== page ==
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EasyJet-5

Old 23rd Mar 2020, 18:15
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JSCL: "But why cause hardship for even more people?"

Because it would release large amounts of cash funds that the company may well need over the next few weeks and months. Under exceptional circumstances and particularly if the stability and health of the company is under question, the board's decision could be rescinded. These are indeed exceptional conditions and will directly affect many easyJet employees now and in the future. There is also a very strong moral case for hanging onto the cash right now.

To suggest that pensioners will be adversely affected is (in the short term particularly) absurd. If half of your staff get laid off I think you will find it is they who will be adversely affected.

I will ignore your reference to my ignorance as you have no idea about my background and experience in these fields.

There is a very strong case for stopping (or seriously reducing) payouts to shareholders and hanging on to those fund to help it through the next few months of uncertainty.

Good luck to you all.
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Old 23rd Mar 2020, 19:39
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Agree with Barry here,
Pension funds may well be the shareholders receiving these dividends, but what would happen to these pension funds' investments if EasyJet went down the plughole due to shortage of cash? Better to defer a dividend payment to better times than risk the entire investment, in which case there would be no dividend ever again; not to mention the capital write down.

Emergency times or no emergency times, firms of all types tend to disappear when they run out of liquidity - ie cash. All airlines everywhere will be in a mad dash to conserve cash in order to survive - actually giving it away might reasonably be viewed as insanity.
In the case of airlines, as we have recently seen, poor management decisions have led to dire consequences. What is it about airline management?
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Old 23rd Mar 2020, 21:11
  #883 (permalink)  
 
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Originally Posted by WelshBarry
. Under exceptional circumstances and particularly if the stability and health of the company is under question, the board's decision could be rescinded.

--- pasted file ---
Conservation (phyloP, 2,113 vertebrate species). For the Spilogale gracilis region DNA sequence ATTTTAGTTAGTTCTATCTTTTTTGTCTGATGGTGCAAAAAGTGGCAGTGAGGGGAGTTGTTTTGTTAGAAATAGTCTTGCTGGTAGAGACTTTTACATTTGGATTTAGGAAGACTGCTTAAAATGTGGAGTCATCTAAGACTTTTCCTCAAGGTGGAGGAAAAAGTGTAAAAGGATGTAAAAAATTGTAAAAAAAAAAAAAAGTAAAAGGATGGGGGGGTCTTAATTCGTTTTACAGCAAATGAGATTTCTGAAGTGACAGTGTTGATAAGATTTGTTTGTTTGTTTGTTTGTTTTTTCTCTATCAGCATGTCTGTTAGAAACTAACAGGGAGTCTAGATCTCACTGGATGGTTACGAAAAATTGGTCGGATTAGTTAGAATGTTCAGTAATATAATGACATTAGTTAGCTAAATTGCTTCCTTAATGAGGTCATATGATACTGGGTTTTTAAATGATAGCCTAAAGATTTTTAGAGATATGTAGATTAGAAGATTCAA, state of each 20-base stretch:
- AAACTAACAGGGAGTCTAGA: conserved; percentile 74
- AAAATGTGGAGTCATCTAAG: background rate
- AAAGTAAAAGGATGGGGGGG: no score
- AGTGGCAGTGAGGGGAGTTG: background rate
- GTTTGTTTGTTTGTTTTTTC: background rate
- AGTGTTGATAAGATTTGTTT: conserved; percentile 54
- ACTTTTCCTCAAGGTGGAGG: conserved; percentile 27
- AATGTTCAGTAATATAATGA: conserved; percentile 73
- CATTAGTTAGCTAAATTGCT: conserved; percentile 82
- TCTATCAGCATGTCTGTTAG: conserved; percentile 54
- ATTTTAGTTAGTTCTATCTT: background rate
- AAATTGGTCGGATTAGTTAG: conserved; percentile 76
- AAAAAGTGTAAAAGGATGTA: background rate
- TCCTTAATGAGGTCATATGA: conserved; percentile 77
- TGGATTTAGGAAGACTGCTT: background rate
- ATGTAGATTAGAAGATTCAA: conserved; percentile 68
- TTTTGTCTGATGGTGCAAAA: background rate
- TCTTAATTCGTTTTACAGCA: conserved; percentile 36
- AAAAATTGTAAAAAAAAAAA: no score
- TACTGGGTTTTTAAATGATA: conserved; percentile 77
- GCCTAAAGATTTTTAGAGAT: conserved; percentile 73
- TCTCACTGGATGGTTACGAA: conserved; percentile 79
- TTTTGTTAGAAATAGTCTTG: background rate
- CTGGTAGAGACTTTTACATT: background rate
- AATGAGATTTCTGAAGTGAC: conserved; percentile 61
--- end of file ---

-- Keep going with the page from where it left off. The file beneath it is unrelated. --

Shareholders of the company voted to pay themselves, on board advice, a dividend. Board is answerable to shareholders, taking a decision to refuse to pay a dividend after it has been legally approved by owners is basically a board acting beyond its powers.

It doesn't matter how morally or seemingly incorrect it is, the board is answerable to the shareholders NOT to general public who have zero invested in the company.

I will ignore your reference to my ignorance as you have no idea about my background and experience in these fields.
There is a very strong case for stopping (or seriously reducing) payouts to shareholders and hanging on to those fund to help it through the next few months of uncertainty.
Good luck to you all.
Buy shares in Easyjet then and turn up at their AGM and make your case. One single share entitles you to attend their AGM and state your case. Cost of 1 share plus dealing costs will set you back less than £50. You are then free to show all your experience in the field.
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Old 24th Mar 2020, 20:29
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Now that aircraft are largely grounded for the time being, where are they being stored ? At all the usual overnight bases, or are they being concentrated in larger numbers but at fewer locations, and if so, where ?
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Old 24th Mar 2020, 21:01
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I believe then plan was to keep them near to their own engineers, I cannot say more.
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Old 24th Mar 2020, 21:41
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The aircraft will need to be kept alive and no doubt some crew training will be required when this drags out to 90 days.
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Old 25th Mar 2020, 09:53
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Very unusual to go on FR24 to see not a single EasyJet aircraft in the air at this time of the morning and 8pm last night.

Are there any routes that they are actually still operating now?

Last edited by MKY661; 25th Mar 2020 at 10:16.
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Old 25th Mar 2020, 10:00
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My booked flight with easyJet for 6th April, is still showing as operating and remains bookable. (MAN-BIO)
Why have they not cancelled and offered a refund option etc?